BWW Review: Profiles Theatre's JERUSALEM Is a Poetic Trip Into the Woods
It's St. George's Day and a merry band of rural England revelers wake in the aftermath of a night of debauchery. The leader of the pack, a Falstaff of sorts Johnny "Rooster" Byron, surveys the surroundings outside of his trailer home - a refrigerator, scattered bottles and chairs at a table, and a destroyed "telly." The tales begin to spin as plans for a day of fun at the local county fair are marred by an eviction notice on Rooster's door. Country life seems anything but simple in Profiles Theatre's ambitious production of Jez Butterworth's Tony winning play, Jerusalem.
With its detailed and poetic language, Jerusalem creatively tells the story of rural residents who are resisting the changes of the modern world. When the safety and comfort of their lives is threatened, the "should I stay or go" conflict rises in many of them. Their protector and ring leader, Rooster (played by Darrell W. Cox), is the touchstone of the world they know. But as his life seems forced to change very soon, so too may all of theirs.
Profile's production is well staged by Artistic Director Joe Jarhaus, who keeps the nearly three hour show moving steadily even in its quieter moments. As Rooster, Cox tackles the challenging role with great skill, energy, and toughness, but at times doesn't convey its necessary sympathetic balance.
The supporting players reveal a great sense of longing and their highs and lows are seen through many well executed moments. Jake Szczepaniak shines with a finely nuanced performance as Ginger, Rooster's best mate. Scott Wolf, Patrick Thorton, and Eric Salas all display nice range in their turns as part of this band. Erika Napoletano, as Dawn the mother of Rooster's child, grounds this extraordinary world with sincerity and sensitivity.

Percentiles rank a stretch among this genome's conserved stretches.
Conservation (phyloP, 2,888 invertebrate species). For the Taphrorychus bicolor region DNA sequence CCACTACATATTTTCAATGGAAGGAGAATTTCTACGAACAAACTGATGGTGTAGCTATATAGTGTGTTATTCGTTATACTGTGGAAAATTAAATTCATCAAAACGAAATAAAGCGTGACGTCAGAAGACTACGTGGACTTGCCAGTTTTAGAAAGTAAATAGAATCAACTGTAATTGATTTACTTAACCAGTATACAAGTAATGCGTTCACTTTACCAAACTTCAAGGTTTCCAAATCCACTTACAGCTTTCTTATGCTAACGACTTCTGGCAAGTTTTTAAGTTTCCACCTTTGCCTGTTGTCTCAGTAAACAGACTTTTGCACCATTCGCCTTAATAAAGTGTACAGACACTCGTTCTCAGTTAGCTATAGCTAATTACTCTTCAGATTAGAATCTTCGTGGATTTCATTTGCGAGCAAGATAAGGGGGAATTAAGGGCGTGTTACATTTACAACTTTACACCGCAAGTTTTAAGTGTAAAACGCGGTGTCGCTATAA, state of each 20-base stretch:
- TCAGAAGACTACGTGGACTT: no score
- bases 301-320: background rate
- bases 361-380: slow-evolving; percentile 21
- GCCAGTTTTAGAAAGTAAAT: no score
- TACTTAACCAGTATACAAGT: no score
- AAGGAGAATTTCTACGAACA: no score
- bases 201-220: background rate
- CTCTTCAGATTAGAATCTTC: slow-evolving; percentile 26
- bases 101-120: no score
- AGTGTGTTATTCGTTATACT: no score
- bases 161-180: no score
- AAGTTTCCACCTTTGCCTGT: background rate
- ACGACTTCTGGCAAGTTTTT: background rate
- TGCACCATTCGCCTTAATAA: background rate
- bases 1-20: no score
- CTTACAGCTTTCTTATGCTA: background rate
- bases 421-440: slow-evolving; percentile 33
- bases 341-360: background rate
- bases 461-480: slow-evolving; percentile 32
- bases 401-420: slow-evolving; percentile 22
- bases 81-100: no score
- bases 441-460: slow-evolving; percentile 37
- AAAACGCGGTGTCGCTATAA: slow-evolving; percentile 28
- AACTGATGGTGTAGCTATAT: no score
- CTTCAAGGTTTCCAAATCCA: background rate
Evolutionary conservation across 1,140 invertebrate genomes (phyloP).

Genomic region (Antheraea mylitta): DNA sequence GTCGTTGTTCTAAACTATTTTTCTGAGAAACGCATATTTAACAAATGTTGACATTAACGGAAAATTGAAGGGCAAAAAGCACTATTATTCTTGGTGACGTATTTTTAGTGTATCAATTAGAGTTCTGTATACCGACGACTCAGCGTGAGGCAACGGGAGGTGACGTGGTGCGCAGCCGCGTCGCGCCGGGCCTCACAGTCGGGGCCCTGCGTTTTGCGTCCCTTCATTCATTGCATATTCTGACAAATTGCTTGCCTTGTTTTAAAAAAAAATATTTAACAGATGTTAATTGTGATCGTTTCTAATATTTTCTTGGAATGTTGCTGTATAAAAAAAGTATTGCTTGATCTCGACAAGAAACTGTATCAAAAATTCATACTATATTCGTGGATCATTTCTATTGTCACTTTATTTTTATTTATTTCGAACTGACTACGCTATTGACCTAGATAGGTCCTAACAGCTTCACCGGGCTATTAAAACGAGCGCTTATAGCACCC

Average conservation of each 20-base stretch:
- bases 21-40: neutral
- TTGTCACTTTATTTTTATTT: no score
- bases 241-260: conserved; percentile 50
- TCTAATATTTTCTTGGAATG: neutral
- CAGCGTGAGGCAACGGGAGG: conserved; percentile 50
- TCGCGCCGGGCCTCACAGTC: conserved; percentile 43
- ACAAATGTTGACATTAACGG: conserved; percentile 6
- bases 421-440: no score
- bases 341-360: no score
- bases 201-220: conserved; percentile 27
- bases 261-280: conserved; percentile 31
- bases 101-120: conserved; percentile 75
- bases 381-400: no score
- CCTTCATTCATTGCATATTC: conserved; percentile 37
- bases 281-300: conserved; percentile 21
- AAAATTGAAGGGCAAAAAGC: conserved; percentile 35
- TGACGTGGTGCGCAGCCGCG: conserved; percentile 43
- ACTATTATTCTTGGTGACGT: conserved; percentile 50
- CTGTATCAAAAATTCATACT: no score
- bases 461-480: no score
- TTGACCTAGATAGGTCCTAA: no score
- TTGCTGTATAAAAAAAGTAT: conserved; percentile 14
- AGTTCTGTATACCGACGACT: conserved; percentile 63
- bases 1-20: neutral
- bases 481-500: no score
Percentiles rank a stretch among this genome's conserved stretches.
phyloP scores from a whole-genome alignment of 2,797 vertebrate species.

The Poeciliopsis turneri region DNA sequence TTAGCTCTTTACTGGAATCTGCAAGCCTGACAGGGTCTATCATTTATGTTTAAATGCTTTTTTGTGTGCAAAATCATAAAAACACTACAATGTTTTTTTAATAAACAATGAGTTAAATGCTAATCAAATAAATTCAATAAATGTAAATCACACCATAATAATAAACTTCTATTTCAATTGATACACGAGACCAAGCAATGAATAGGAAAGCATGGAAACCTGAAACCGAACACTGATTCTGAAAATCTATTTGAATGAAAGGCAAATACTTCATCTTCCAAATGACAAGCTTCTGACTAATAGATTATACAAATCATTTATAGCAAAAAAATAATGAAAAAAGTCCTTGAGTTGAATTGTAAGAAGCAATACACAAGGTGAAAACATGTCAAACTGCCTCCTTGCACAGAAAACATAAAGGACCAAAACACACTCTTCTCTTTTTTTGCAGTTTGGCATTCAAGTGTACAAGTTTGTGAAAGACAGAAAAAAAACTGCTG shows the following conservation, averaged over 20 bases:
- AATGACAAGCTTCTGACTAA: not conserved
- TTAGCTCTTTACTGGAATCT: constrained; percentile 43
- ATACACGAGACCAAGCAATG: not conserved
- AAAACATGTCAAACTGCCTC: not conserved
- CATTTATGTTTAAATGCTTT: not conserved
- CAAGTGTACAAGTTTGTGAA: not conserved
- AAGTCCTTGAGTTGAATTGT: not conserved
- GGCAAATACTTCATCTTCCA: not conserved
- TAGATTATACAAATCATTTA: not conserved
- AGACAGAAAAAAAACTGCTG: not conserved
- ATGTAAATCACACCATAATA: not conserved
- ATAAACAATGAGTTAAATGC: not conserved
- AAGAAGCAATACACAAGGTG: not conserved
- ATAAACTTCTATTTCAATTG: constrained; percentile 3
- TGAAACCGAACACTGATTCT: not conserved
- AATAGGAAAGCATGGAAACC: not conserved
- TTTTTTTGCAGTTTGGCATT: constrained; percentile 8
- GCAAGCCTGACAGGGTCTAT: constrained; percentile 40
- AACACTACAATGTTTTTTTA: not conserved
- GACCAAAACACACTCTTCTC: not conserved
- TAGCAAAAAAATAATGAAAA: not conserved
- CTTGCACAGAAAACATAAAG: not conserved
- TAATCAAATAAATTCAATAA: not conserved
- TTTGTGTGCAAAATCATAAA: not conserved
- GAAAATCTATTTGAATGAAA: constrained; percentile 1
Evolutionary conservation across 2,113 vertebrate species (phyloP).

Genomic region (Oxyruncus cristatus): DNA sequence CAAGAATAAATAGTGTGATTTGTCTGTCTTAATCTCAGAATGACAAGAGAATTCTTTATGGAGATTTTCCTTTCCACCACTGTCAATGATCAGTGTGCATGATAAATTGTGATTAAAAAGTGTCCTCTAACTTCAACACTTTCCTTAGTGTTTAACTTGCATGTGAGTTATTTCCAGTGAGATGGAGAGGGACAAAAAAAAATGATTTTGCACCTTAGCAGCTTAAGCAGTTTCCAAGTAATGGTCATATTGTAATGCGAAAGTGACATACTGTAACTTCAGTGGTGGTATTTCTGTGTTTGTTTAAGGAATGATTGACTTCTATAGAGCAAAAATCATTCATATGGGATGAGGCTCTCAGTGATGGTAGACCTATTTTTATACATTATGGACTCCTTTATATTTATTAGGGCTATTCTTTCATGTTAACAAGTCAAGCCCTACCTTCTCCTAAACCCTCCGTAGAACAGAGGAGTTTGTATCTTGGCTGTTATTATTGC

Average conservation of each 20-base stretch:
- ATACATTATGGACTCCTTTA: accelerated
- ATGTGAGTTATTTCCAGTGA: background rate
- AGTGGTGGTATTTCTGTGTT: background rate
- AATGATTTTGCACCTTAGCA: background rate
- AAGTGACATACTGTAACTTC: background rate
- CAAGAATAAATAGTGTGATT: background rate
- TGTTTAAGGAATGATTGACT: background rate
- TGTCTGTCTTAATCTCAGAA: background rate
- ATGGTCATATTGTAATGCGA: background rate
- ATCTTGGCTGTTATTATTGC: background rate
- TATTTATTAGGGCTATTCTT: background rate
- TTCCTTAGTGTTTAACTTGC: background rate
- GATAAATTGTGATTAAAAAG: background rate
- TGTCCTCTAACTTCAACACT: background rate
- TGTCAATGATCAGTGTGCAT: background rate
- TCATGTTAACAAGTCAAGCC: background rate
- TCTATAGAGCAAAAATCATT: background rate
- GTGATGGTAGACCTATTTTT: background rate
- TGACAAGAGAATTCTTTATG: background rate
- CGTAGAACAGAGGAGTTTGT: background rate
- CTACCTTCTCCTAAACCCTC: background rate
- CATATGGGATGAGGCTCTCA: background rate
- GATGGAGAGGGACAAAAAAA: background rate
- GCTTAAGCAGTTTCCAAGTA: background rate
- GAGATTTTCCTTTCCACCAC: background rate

Thad Hallstein's set is perfect as a kind of trailer park meets fantasy world. Brandon Reed's sound surrounds the world with a fine balance of hard and soft edges.
Jerusalem is reminiscent of Shakespeare, though Butterworth has said he never wrote it with that intention. In some ways, the rural English setting feels many worlds away. In others, this place and its characters, feel like a place and people we all know. And those folks, like these, are torn between the safety and comfort at home, and the big bad world just outside their door.